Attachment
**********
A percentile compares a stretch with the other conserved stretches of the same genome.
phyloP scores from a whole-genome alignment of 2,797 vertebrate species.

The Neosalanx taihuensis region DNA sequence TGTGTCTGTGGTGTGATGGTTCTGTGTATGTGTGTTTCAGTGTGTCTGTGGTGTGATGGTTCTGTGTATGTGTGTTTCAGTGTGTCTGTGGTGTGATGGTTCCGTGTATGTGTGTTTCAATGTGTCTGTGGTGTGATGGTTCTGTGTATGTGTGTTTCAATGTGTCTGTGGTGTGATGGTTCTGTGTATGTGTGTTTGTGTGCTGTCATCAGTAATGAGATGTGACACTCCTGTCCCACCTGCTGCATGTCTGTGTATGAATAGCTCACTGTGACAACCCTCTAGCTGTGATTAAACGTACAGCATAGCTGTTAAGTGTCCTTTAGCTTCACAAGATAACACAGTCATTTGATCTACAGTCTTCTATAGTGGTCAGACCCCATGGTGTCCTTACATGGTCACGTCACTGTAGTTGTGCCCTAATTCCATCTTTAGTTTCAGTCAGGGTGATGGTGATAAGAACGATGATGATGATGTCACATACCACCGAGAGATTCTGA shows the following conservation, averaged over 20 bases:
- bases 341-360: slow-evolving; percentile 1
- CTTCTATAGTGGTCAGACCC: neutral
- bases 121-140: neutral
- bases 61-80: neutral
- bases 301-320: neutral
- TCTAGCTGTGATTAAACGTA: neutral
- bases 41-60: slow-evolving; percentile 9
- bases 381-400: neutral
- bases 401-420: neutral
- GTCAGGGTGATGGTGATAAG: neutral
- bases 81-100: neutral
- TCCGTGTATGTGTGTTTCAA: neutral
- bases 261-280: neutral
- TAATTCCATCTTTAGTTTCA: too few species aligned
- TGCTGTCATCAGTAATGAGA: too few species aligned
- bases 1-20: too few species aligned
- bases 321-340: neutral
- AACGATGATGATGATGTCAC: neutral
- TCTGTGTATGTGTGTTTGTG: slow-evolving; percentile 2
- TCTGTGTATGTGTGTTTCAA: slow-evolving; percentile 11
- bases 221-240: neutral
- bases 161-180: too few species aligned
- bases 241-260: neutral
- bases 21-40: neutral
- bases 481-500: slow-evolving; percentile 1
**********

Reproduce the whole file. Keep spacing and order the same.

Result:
A percentile compares a stretch with the other conserved stretches of the same genome.
phyloP scores from a whole-genome alignment of 2,797 vertebrate species.

The Neosalanx taihuensis region DNA sequence TGTGTCTGTGGTGTGATGGTTCTGTGTATGTGTGTTTCAGTGTGTCTGTGGTGTGATGGTTCTGTGTATGTGTGTTTCAGTGTGTCTGTGGTGTGATGGTTCCGTGTATGTGTGTTTCAATGTGTCTGTGGTGTGATGGTTCTGTGTATGTGTGTTTCAATGTGTCTGTGGTGTGATGGTTCTGTGTATGTGTGTTTGTGTGCTGTCATCAGTAATGAGATGTGACACTCCTGTCCCACCTGCTGCATGTCTGTGTATGAATAGCTCACTGTGACAACCCTCTAGCTGTGATTAAACGTACAGCATAGCTGTTAAGTGTCCTTTAGCTTCACAAGATAACACAGTCATTTGATCTACAGTCTTCTATAGTGGTCAGACCCCATGGTGTCCTTACATGGTCACGTCACTGTAGTTGTGCCCTAATTCCATCTTTAGTTTCAGTCAGGGTGATGGTGATAAGAACGATGATGATGATGTCACATACCACCGAGAGATTCTGA shows the following conservation, averaged over 20 bases:
- bases 341-360: slow-evolving; percentile 1
- CTTCTATAGTGGTCAGACCC: neutral
- bases 121-140: neutral
- bases 61-80: neutral
- bases 301-320: neutral
- TCTAGCTGTGATTAAACGTA: neutral
- bases 41-60: slow-evolving; percentile 9
- bases 381-400: neutral
- bases 401-420: neutral
- GTCAGGGTGATGGTGATAAG: neutral
- bases 81-100: neutral
- TCCGTGTATGTGTGTTTCAA: neutral
- bases 261-280: neutral
- TAATTCCATCTTTAGTTTCA: too few species aligned
- TGCTGTCATCAGTAATGAGA: too few species aligned
- bases 1-20: too few species aligned
- bases 321-340: neutral
- AACGATGATGATGATGTCAC: neutral
- TCTGTGTATGTGTGTTTGTG: slow-evolving; percentile 2
- TCTGTGTATGTGTGTTTCAA: slow-evolving; percentile 11
- bases 221-240: neutral
- bases 161-180: too few species aligned
- bases 241-260: neutral
- bases 21-40: neutral
- bases 481-500: slow-evolving; percentile 1